HONG KONG: The Hong Kong government and China’s foreign ministry branch in the city hit back on Friday (Jun 12) at a report by Britain criticising Beijing’s move to impose national security legislation on the global financial hub, saying the report was “inaccurate and biased”.
The British government said the proposed security law was a clear violation of China’s international obligations and a breach of the “one country, two systems” formula that has governed the former British colony since its handover to Chinese rule in 1997.
“There is still time for China to reconsider, to step back from the brink and respect Hong Kong’s autonomy and respect its own international obligations,” British Foreign Minister Dominic Raab wrote in the foreword to his government’s six-monthly report on Hong Kong.
Raab said a solution to the unrest fomented by a year of frequently violent rallies in the city “must come from Hong Kong, and cannot be imposed from mainland China”.
However, the Hong Kong government said it firmly opposed the report’s “inaccurate and biased remarks on the national security law and the high degree of autonomy enjoyed by (Hong Kong)”.
The Commissioner of China’s Ministry of Foreign Affairs in Hong Kong said Britain “seriously trampled on the principles of international law including non-interference in other countries’ internal affairs”.
Authorities in both Hong Kong and Beijing have insisted the security legislation will focus on small numbers of “troublemakers” who pose a threat to national security and will not curb freedoms or hurt investors.
“Any allegation that the law will undermine Hong Kong people’s freedoms and ‘one country, two systems’ is no more than alarmist speculation and simply fallacious,” the Hong Kong government said in a statement.
Legislating on national security was within the purview of Beijing, it added, and the law would help better protect the rights of Hong Kong people while restoring stability in the financial centre.
The exchange over the security legislation, which is expected to be implemented by September, came as Hong Kong marked the anniversary of a major demonstration that saw a turning point in the city’s protest movement.
On Jun 12 last year, police fired tear gas and rubber bullets as protesters rallied in the heart of the business district against a proposed Bill that would have allowed extraditions to mainland China.
While the Bill was withdrawn in September, the protest movement evolved into broader appeals for democracy in the city amid fears Beijing was reneging on its pledge to give Hong Kongers freedoms not enjoyed in the mainland.
Dozens gathered on Friday in the working class district of Mong Kok and in a shopping mall in the Sha Tin district to mark last year’s pivotal moments. Riot police could be seen nearby.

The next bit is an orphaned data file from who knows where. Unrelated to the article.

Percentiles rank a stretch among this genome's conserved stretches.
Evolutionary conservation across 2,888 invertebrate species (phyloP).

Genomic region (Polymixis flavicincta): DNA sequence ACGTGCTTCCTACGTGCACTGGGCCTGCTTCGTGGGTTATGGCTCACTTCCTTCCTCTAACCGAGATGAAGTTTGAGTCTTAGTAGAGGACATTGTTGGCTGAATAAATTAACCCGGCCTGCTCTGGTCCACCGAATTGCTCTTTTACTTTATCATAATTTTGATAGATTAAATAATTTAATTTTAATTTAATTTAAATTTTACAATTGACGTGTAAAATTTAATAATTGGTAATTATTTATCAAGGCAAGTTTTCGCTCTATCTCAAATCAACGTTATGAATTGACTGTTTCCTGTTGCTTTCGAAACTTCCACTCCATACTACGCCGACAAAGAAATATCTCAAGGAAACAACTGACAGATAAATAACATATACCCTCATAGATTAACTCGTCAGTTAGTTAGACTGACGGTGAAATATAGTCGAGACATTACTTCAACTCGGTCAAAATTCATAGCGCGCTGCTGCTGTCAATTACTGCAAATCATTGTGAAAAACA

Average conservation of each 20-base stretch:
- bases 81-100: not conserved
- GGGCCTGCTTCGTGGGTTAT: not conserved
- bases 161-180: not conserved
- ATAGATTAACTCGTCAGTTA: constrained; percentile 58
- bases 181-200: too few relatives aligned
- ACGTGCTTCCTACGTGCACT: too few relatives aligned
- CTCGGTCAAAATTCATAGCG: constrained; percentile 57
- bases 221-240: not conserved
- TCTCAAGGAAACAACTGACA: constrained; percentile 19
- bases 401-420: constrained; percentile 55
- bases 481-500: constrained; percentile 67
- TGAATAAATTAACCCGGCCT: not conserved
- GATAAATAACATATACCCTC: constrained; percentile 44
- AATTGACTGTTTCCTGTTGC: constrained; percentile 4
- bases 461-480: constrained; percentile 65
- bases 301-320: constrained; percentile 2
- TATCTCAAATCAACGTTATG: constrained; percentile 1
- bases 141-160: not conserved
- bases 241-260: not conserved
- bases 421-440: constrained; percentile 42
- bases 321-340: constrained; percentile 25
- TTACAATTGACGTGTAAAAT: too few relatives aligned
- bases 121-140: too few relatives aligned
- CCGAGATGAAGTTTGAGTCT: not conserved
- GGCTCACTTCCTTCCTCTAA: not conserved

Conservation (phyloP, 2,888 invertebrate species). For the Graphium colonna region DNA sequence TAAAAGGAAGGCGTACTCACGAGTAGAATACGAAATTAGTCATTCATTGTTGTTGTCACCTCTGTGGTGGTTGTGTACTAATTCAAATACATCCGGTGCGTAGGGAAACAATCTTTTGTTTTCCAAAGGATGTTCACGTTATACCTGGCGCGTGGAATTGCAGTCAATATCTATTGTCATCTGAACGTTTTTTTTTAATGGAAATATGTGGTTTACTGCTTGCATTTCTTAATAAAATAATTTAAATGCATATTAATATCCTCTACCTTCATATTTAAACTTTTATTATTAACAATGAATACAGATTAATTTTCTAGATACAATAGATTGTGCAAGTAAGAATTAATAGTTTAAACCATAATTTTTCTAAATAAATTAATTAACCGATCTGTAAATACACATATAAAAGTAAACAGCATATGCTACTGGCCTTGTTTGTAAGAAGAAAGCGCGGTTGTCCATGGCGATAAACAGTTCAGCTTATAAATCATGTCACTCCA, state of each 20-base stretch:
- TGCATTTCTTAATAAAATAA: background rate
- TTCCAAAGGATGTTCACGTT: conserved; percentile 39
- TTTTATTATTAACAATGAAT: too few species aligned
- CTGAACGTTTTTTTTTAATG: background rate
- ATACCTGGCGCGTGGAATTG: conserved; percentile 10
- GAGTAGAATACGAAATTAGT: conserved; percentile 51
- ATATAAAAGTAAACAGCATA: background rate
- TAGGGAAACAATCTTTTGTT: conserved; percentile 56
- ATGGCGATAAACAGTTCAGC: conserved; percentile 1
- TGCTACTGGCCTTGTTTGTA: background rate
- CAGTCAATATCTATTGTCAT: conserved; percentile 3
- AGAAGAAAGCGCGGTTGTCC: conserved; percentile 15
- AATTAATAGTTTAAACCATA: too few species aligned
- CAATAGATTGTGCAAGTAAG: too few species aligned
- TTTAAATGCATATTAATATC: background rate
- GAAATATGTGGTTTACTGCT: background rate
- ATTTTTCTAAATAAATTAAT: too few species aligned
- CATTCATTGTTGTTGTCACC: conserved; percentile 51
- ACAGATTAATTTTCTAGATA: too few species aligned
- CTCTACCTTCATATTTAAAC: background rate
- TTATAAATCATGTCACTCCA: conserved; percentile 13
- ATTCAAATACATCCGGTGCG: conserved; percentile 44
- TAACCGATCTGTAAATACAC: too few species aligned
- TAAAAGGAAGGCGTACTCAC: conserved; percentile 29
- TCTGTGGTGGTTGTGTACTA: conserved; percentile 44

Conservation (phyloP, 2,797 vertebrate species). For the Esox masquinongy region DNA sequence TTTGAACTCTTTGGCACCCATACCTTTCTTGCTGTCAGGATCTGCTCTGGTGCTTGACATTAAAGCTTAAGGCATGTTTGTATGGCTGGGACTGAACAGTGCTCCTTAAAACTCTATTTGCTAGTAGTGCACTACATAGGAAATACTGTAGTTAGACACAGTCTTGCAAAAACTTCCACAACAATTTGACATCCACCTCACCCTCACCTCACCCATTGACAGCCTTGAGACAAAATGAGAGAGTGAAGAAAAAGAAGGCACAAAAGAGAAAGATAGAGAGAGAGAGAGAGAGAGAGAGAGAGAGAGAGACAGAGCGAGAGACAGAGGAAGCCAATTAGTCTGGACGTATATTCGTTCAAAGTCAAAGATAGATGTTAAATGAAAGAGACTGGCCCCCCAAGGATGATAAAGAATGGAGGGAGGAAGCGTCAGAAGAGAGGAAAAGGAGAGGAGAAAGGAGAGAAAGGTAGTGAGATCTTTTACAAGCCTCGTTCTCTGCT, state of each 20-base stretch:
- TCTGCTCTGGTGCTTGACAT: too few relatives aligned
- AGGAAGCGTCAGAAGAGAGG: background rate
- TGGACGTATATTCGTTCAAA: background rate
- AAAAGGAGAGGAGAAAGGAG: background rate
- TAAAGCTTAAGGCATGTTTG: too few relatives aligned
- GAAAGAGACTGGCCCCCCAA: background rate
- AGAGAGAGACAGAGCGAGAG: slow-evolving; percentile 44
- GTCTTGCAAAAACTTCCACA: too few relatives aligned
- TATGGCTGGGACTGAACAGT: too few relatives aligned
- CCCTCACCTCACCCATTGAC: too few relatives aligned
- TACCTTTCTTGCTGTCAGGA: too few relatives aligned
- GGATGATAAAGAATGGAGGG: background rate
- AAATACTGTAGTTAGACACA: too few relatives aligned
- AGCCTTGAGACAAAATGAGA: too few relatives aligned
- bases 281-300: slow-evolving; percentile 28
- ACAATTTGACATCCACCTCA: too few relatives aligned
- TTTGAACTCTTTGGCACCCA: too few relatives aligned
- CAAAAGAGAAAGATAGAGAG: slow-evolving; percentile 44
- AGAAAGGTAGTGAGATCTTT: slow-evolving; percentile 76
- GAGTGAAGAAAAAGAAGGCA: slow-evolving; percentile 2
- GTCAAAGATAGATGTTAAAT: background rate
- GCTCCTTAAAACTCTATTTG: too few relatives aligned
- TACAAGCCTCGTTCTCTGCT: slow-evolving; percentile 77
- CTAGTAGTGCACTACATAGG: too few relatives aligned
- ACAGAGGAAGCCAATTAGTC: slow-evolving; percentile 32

“I am worried about national security laws but … if we lose our faith or we leave Hong Kong, no one will fight for freedom and democracy,” said Moon Chan, 22, who works in sales.
Earlier on Friday some students formed human chains and there were also small, peaceful lunchtime protests in shopping malls. In Taipei, the capital of Taiwan, dozens of people rallied in solidarity, chanting “Free Hong Kong. Revolution now”.
A student group and several labour unions postponed a vote scheduled for Sunday on whether to hold a wide-scale strike to Jun 20, citing forecasts for a storm.
China’s Hong Kong Liaison Office, which serves as a platform for Beijing to project its influence in the city, said schools should “immediately discourage” such activity. It blamed political groups “with ulterior motives” for “shocking chaos in Hong Kong education”.
Students have played a major role in the protests, culminating in the occupation of a university campus, which led to a weeks-long standoff with the police in some of last year’s most violent scenes.
The liaison office added that “on the issue of cultivating qualified nationals and emphasising national feelings, there is only ‘one country’ and no ‘two systems'”.
The student group said it would not “concede to bullying”.
Diplomats, lawyers and business leaders fear national security motives will be used to curb academic, media and other freedoms.
Britain has been joined by the United States, Australia and Canada in criticising the proposed security laws.
US Secretary of State Mike Pompeo this week singled out HSBC as one of the major companies backing the law, saying such “corporate kowtows” got little in return from Beijing and criticising the Chinese Communist Party’s “coercive bullying tactics”.
US Treasury Secretary Steven Mnuchin went a step further on Thursday, saying he was working on various capital markets responses to the security law, including some measures that could restrict capital flows through the territory.